Tag Archives: Joseph Campbell

The Power Of Myth * Joseph Campbell / Bill Moyers (1988)

The Power Of MythI bought this book when I was ‘in between literature’. It is not really a book by Joseph Campbell (1904-1987), but rather the written result of a series of interviews by his former student Bill Moyers that were broadcasted on TV. My Dutch translation has a title translating as “myths and consciousness”, I think the original title fits the content a lot better. Campbell might have had ideas that I do not agree with, but as the introduction to this book says:

He was, of course, criticized for dwelling on the psychological interpretation of myth, for seeming to confine the contemporary role of myth to either an ideological or therapeutic function. I am not competent to enter that debate, and leave it for others to wage. He never seemed bothered by the controversy. He just kept on seeing, opening to others a new way of seeing.

And Campbell doing what he thought he ought to be doing can easily inspire both people who follow his ideas as those who do not (entirely). And inspire is exactly what this book does. Campbell may have been a scholar, a writer of books, a teacher at universities, but this man lived myth. Already in the first minutes of the first interview, he says: read more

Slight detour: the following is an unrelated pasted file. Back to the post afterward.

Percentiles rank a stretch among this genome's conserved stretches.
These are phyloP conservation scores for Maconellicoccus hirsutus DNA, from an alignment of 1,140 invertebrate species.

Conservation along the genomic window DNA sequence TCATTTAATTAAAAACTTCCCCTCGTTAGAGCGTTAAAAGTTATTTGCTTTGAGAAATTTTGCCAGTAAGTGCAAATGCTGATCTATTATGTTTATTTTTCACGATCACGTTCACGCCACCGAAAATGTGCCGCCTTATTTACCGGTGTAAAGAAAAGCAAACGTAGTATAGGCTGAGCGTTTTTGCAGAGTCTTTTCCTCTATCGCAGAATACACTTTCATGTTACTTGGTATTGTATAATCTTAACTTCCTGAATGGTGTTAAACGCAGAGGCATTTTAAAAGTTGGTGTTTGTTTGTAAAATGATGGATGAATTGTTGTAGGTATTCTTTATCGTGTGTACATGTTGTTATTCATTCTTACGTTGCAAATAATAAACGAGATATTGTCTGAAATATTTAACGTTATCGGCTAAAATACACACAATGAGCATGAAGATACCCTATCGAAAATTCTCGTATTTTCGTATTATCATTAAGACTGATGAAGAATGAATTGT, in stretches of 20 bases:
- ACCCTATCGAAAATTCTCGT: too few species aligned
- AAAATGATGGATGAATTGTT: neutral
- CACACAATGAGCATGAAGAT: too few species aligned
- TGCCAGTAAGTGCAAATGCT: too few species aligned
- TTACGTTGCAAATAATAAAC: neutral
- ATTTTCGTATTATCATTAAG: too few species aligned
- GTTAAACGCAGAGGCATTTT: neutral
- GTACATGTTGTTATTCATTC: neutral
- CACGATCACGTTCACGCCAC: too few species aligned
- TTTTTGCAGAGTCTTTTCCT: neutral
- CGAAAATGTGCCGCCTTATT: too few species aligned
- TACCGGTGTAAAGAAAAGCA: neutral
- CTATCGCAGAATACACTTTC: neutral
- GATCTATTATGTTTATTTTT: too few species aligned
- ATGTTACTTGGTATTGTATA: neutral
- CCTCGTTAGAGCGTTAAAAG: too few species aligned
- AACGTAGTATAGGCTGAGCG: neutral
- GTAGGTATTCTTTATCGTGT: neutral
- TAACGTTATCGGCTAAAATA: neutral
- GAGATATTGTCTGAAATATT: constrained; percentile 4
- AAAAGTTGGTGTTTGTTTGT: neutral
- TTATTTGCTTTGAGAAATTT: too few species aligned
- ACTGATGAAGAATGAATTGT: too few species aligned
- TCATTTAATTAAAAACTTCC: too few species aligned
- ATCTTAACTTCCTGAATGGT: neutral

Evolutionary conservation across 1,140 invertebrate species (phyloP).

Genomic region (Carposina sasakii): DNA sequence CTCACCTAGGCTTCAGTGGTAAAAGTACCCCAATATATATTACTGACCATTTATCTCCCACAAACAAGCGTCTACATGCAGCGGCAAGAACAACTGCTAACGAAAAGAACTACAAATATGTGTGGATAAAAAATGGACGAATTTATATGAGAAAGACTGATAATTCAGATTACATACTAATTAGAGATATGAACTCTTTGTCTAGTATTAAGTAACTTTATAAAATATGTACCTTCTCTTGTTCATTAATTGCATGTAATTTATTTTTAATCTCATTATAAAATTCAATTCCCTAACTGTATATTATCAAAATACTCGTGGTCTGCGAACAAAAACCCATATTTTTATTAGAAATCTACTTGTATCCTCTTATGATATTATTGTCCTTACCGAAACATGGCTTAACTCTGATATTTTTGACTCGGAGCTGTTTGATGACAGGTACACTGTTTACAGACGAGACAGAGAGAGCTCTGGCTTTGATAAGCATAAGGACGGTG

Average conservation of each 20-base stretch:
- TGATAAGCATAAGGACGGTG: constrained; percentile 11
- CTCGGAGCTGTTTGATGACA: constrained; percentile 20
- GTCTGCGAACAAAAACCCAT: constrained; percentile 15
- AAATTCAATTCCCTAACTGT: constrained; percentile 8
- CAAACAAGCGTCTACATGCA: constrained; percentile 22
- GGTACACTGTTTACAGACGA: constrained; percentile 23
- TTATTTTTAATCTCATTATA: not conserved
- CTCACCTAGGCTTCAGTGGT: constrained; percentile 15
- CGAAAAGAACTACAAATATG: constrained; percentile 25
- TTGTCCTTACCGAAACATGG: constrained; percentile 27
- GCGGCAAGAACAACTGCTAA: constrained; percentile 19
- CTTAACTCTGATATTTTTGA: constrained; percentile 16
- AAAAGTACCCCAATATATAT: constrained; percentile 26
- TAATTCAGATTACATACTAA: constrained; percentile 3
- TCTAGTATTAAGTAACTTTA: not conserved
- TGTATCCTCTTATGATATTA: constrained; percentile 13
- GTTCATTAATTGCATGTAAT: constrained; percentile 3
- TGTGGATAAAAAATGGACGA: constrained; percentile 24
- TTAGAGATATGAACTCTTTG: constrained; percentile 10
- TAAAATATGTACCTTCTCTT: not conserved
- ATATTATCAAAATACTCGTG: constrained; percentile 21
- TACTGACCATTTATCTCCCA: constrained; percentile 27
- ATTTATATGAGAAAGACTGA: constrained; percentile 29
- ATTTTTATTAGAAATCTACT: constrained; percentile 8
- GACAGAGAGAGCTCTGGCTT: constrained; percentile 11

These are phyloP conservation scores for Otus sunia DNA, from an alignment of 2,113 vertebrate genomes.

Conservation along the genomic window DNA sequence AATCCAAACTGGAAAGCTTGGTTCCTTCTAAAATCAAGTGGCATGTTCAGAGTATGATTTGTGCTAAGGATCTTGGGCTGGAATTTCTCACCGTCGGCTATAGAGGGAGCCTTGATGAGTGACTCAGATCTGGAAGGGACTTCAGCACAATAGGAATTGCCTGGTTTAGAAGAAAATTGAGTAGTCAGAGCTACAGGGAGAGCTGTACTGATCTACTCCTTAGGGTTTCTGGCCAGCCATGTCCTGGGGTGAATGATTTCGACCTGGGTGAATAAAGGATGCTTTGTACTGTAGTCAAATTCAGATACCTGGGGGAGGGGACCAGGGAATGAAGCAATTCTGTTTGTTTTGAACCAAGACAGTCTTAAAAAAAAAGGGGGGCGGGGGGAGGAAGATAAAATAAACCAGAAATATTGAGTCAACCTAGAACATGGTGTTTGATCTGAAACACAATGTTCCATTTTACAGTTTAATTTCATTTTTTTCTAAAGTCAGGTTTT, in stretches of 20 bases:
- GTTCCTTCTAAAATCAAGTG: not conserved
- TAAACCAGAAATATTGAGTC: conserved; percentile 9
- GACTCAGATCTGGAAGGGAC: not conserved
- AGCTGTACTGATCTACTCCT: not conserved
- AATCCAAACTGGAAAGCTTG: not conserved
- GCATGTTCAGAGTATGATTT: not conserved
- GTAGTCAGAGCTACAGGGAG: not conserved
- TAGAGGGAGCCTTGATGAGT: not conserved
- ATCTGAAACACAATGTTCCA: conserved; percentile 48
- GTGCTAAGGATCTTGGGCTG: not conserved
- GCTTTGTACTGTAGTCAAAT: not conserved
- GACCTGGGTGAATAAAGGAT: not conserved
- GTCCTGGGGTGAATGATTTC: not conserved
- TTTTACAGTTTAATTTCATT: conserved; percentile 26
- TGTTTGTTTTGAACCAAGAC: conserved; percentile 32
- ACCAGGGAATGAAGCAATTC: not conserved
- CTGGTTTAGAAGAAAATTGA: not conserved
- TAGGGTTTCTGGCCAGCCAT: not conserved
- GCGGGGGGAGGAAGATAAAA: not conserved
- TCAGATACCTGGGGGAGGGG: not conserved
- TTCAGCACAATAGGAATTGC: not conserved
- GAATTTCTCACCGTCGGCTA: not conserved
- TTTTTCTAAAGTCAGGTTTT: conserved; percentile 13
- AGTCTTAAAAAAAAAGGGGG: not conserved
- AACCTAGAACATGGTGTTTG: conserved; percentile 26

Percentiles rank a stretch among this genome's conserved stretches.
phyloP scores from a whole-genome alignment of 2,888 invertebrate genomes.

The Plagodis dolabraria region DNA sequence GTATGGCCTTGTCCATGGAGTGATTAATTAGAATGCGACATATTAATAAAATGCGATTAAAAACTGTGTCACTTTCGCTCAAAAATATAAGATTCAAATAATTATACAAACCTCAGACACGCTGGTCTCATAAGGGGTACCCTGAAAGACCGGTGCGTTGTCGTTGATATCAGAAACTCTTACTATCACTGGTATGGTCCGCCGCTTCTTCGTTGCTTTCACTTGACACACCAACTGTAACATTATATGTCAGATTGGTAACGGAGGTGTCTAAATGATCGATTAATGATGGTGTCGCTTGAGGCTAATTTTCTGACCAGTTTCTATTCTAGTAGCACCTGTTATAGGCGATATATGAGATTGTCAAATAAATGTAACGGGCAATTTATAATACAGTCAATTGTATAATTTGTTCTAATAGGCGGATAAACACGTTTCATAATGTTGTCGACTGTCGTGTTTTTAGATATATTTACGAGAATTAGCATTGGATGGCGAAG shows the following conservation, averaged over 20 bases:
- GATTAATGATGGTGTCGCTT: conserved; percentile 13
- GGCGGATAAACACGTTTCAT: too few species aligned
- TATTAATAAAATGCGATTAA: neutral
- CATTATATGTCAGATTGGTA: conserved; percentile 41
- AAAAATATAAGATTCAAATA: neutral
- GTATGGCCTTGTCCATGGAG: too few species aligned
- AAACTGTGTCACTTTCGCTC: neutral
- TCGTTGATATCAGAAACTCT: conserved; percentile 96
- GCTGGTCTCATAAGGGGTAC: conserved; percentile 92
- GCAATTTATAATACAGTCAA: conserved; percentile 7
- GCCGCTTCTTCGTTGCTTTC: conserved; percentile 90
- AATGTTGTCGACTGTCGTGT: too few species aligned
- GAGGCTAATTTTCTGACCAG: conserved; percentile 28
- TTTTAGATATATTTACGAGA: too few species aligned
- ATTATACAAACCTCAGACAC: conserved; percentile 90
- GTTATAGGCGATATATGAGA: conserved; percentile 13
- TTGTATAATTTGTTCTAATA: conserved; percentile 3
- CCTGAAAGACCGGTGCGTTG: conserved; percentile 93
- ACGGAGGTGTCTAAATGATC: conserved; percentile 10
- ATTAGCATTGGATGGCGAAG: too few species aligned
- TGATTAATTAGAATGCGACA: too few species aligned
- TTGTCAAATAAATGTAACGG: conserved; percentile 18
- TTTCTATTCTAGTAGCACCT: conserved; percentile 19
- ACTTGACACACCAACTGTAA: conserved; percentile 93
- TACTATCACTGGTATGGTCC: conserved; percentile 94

The Hero With A Thousand Faces * Joseph Campbell (1972)

A Hero With A Thousand Faces

The modern intellectual will without hesitation admit that the symbology of mythology has a psychological meaning. Especially since the work of psychoanalysists there can be little doubt that myths are of the same breed as dreams and that dreams are the driving force of the psyche.

I did not really plan on reading this book, but I ran into second hand and also I was a little curious about this often-mentioned writer. Campbell has an approach that is not mine. As you can read in the opening quote, he finds modern psychology to be a good starting point to explain mythology and on many occassions, Campbell goes even so far to compare myths with dreams. Especially in the beginning of the book, this view comes around the corner irritatingly often, but this becomes less furtheron. As a matter of fact, Campbell differentiates his ideas a little. However I do not agree with the approach, I still find the book recommendable. Somewhat thematically Campbell displays a massive amount of myths, fables and folklore, making comparisons and giving interpretations. I noticed some sloppy mistakes in the Norse parts, so I cannot guarantee that the writer is 100% accurate in his retellings, but A Hero With A Thousand Faces is a very nice read. read more